Remaining slides for lecture 26

CMSC 414
Computer (and Network) Security
Lecture 26
Jonathan Katz
Brief history…
 SSLv2 deployed in Netscape 1.1 (1995)
 Microsoft improved upon it…
 Netscape deployed SSLv3
– Most commonly deployed
 IETF introduced TLS
– Similar, but incompatible…
 Here, we just say “SSL”!
Broad overview
 SSL runs on top of TCP, in a user-level
– Recall, does not require changes to the OS
– Using TCP rather than UDP simplifies things
• Recall, this opens a potential DoS attack
Basic protocol flow
 Alice (client) sends “hello”, supported
crypto, and nonce RA
 Bob (server) sends a certificate, selects
crypto, and sends nonce RB
 Alice encrypts S with Bob’s public key
– Alice/Bob derive key(s) from RA, RB, S
– Must be careful about which encryption scheme
is used!
Basic flow, continued…
 They each authenticate the initial handshake
using the shared key(s)
 The keys are used to encrypt/authenticate
all subsequent communication
– Separate keys shared for encryption and
authentication in each direction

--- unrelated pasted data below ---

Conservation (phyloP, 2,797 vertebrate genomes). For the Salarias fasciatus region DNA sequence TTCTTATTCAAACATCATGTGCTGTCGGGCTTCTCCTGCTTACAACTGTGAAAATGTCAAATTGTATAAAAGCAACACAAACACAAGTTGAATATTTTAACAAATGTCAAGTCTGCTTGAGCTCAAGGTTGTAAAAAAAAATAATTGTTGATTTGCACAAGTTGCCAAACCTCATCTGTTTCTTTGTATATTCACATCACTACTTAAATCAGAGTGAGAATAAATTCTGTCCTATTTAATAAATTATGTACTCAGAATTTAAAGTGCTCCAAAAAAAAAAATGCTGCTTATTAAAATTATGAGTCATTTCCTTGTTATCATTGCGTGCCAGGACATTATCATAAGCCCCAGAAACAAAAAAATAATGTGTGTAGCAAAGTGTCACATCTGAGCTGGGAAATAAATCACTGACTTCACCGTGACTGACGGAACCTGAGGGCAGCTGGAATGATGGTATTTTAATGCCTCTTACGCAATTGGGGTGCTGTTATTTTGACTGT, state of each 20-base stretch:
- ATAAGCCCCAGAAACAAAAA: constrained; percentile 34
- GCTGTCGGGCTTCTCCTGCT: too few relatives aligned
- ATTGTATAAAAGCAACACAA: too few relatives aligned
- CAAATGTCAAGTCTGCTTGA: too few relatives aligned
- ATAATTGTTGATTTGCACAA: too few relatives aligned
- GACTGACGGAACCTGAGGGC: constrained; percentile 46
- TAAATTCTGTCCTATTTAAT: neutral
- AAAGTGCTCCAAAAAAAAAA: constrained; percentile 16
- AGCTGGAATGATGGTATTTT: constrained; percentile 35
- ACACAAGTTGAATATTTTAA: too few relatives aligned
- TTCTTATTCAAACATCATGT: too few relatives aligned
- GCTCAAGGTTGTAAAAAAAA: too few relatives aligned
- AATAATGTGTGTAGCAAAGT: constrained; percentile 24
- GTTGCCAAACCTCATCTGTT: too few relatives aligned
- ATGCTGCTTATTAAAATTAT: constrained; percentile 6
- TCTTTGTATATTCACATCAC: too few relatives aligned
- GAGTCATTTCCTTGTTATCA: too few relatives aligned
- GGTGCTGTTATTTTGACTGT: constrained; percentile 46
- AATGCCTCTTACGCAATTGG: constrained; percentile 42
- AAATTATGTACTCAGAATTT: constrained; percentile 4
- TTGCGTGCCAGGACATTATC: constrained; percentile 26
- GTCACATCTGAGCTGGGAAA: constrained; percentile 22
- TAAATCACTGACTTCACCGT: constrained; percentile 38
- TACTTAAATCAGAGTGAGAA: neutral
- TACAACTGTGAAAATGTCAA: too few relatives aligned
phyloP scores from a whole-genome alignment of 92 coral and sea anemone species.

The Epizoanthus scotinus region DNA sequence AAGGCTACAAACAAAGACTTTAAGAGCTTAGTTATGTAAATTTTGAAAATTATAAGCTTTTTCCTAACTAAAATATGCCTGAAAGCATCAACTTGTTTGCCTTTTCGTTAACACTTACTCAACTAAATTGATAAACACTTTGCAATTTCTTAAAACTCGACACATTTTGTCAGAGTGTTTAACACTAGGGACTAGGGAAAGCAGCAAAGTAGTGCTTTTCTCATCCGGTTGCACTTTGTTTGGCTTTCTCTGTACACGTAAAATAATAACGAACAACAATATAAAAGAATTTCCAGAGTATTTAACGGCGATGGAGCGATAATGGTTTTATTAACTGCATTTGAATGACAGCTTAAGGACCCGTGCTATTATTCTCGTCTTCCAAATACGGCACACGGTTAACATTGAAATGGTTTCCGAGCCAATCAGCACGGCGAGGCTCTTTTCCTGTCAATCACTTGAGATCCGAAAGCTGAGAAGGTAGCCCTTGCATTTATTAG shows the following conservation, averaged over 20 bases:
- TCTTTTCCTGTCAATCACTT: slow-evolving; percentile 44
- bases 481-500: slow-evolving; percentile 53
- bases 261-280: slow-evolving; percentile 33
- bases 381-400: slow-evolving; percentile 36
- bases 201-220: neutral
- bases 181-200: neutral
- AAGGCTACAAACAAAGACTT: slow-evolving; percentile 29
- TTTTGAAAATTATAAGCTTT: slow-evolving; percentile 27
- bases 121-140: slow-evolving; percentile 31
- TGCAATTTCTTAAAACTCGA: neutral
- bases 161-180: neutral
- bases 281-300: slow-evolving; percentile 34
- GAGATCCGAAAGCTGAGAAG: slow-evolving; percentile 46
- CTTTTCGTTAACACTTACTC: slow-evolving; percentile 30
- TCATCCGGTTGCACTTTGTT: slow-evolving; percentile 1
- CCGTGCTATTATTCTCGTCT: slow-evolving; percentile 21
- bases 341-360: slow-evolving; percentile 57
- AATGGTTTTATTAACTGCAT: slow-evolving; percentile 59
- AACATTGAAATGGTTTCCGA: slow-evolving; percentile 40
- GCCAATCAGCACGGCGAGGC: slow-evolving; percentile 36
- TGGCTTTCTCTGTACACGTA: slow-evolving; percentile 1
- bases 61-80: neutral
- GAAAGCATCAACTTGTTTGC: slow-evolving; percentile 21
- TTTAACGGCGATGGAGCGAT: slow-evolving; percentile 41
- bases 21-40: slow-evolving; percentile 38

– Also for IVs… (but this is a flaw!)
– Sequence numbers used to prevent replay
 As described, SSL only provides one-way
authentication (server-to-client)
 Not generally common for clients to have
public keys
 Can do mutual authentication over SSL
using, e.g., a password
– SSL also allows for clients to have public keys
Session resumption
 Because it was designed with http traffic in
mind, one “session” can be used to derive
many secure “connections”
– Server assigns a session_id and stores that
along with the session key
– “Connection keys” can be derived from the
session key (assumes the client remembers it)
and fresh nonces
– Can always re-derive a session key (expensive!)
Some attacks (and fixes)
 Man-in-the-middle can downgrade the
acceptable crypto in Alice’s first message
– One of the problems with negotiating crypto…
– Fixed by authenticating handshake phase
 An adversary could also close a connection
early (TCP close_connection_request was
not integrity-protected)
– Fixed by adding “finish” message which is
 There are many schemes for “secure email”
 PGP is popular for a number of reasons…
– …one of which is its PKI model (i.e., the “web
of trust”)
 PGP provides for both encryption and
digital signatures
 Encryption
– Standard techniques…
– Multiple recipients handled efficiently
 Signatures
– Again, standard techniques…
“Web of trust”
 Anarchy model
 User defined level of trust in any signature /
 Can be simplified somewhat if the user
chooses to do so…
Summary of course